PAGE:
A user agent is a computer program representing a person, for example, a browser in a Web context.
Besides a browser, a user agent could be a bot scraping webpages, a download manager, or another app accessing the Web. Along with each request they make to the server, browsers include a self-identifying User-Agent HTTP header called a user agent (UA) string. This string often identifies the browser, its version number, and its host operating system.
Spam bots, download managers, and some browsers often send a fake UA string to announce themselves as a different client. This is known as user agent spoofing.
A typical user agent string looks like this: "Mozilla/5.0 (X11; Ubuntu; Linux x86_64; rv:35.0) Gecko/20100101 Firefox/35.0".
While all phones come with pre-installed browsers, both Google Play and Apple App Store offer a number of alternative browsers, some focusing on speed and lightness, others on saving bandwidth and blocking ads, and an ever-increasing amount claiming to increase privacy and reduce a users' mobile digital footprint. Feel free to browse the stats for your local market using our Data Explorer tool.
For this example the organization has been configured to quarantine new types of mobile devices. The Exchange Control Panel shows the list quarantined devices but not the user agents.
After this rule has been added the iPhone 4S is able to connect to Actively, while TH 3GS and other quarantined device types still can’t. While testing this scenario I encountered an error in the Exchange Control Panel.
This error persists until you use PowerShell to remove any device access rules that are based on Sergeant. I discussed this with Microsoft, and they have opened a bug for it and will hopefully be able to issue an update that corrects the error some time in the future (the problem also exists in the Exchange 2013 Preview).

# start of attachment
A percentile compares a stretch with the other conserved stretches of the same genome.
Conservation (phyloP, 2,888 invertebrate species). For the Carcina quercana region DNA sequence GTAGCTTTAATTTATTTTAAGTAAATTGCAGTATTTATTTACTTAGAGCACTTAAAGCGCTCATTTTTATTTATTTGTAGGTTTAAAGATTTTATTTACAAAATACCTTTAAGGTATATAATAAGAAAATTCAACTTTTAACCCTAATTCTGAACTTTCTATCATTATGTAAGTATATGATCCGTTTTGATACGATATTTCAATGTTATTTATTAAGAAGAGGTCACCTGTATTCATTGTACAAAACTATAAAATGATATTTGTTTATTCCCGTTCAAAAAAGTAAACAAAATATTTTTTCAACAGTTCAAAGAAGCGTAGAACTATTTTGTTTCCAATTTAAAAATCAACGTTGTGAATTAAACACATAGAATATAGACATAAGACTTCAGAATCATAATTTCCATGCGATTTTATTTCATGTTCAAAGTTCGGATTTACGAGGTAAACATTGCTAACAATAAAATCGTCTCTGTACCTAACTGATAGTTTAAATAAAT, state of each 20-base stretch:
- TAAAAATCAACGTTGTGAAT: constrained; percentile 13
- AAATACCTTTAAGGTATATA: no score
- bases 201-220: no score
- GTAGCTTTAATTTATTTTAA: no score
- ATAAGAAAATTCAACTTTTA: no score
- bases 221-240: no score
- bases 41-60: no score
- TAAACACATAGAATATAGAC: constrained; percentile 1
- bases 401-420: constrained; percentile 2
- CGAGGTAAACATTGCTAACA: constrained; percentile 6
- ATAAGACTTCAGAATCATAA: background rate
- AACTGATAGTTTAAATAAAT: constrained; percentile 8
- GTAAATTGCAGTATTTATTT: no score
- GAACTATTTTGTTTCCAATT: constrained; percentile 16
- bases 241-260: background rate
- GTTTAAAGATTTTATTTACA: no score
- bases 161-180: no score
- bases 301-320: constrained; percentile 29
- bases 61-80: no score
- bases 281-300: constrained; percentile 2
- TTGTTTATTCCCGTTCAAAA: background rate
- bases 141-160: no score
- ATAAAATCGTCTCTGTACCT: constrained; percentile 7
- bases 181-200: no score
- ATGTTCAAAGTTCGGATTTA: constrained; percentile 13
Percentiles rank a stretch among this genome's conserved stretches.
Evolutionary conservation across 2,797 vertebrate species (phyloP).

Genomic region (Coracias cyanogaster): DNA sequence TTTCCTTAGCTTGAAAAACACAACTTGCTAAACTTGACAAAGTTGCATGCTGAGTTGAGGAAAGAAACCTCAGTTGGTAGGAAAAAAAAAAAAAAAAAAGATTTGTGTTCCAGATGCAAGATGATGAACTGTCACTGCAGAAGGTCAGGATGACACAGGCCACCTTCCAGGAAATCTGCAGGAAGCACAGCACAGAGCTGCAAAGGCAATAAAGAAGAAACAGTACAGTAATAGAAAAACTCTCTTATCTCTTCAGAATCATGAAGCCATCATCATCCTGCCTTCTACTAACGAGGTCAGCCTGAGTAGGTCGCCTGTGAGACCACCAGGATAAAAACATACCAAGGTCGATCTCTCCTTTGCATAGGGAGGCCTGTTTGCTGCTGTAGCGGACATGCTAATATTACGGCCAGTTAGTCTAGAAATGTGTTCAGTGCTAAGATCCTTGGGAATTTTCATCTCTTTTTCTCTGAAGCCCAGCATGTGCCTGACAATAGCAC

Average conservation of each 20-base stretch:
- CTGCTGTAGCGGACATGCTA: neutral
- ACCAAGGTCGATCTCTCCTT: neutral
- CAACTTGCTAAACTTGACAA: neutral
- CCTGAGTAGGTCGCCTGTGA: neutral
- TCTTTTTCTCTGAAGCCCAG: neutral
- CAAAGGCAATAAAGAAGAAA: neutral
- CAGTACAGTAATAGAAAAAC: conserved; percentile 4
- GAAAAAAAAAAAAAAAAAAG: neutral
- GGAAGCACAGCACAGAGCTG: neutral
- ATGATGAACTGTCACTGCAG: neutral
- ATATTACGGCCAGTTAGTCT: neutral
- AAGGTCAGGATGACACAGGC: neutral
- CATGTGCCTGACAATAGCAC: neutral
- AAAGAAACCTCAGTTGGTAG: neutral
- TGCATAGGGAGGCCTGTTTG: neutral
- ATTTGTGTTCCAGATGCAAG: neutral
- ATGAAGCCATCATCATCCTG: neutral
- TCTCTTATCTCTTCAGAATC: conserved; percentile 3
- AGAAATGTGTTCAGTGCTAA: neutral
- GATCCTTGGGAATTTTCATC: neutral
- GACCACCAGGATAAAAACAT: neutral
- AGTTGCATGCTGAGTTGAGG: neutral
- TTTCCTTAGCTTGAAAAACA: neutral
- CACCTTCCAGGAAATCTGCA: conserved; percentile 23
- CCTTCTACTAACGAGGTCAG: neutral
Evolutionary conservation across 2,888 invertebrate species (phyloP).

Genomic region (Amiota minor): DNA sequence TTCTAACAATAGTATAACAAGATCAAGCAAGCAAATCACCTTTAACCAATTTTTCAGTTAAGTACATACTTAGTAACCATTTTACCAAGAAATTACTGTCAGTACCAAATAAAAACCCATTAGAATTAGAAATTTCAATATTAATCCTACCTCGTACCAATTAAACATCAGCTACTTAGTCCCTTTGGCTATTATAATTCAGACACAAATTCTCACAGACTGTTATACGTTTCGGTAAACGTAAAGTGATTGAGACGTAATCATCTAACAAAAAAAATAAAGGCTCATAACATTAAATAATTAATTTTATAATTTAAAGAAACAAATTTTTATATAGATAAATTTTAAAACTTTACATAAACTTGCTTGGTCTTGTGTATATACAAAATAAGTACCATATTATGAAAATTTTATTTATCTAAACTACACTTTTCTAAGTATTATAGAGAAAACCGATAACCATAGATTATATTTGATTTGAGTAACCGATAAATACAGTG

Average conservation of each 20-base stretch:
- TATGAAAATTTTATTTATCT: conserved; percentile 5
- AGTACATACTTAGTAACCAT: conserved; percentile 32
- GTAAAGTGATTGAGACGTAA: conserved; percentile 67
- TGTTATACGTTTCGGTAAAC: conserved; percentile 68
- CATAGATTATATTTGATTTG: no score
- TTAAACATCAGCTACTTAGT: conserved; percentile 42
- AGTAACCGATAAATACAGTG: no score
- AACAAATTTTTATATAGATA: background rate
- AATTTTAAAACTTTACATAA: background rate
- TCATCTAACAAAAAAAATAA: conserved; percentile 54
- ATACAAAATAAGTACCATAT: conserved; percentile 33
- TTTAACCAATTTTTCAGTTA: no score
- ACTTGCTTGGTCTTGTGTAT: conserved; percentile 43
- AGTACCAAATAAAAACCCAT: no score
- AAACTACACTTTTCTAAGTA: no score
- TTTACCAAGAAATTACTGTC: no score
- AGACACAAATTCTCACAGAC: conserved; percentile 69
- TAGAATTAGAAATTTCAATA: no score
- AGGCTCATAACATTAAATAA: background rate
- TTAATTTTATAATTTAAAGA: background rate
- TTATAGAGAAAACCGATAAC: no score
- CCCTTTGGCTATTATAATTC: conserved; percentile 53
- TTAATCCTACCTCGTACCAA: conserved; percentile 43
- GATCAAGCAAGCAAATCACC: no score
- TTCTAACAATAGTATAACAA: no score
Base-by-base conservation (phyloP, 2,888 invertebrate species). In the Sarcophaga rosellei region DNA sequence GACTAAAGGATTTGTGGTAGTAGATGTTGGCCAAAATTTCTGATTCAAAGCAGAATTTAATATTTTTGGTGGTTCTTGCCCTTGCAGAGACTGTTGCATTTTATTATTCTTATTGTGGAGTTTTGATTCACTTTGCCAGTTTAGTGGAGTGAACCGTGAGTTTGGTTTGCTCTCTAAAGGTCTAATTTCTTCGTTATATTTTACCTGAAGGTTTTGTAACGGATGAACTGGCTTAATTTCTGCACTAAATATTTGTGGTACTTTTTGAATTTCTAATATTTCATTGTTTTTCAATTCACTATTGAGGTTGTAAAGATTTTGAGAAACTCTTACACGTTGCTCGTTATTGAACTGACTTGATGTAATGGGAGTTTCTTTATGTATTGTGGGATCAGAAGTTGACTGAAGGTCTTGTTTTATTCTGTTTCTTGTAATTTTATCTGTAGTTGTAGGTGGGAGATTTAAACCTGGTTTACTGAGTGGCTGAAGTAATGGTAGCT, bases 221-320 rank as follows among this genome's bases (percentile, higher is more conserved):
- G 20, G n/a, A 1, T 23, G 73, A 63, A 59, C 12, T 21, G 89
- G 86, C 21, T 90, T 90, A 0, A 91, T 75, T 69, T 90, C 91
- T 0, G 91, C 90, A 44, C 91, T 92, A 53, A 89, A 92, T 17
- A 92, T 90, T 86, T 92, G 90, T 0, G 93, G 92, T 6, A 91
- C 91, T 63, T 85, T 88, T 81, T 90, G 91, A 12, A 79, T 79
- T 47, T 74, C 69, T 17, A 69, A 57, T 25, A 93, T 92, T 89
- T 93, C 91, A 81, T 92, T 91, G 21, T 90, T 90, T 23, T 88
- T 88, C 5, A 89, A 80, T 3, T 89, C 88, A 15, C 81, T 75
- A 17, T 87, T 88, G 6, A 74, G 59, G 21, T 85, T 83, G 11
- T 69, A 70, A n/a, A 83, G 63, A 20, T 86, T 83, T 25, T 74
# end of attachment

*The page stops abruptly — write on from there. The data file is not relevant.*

In the meantime they have confirmed that device access rules based on Sergeant are supported. Paul is a Microsoft MVP for Office Apps and Services and a Pluralsight author.
He works as a consultant, writer, and trainer specializing in Office 365 and Exchange Server. “Crawler” is a generic term for any program (such as a robot or spider) that is used to automatically discover and scan websites by following links from one webpage to another.
So knowing the user agent will help you to understand whether they are legitimate or bad bots. By analyzing these log entries, you can find out how many automated crawlers are scanning your site.
For example, if you don’t want Yandex search engine to crawl your site then add the following entries in your Robots.txt file. For example, you can instruct the server to block known bad bots by adding the below entries.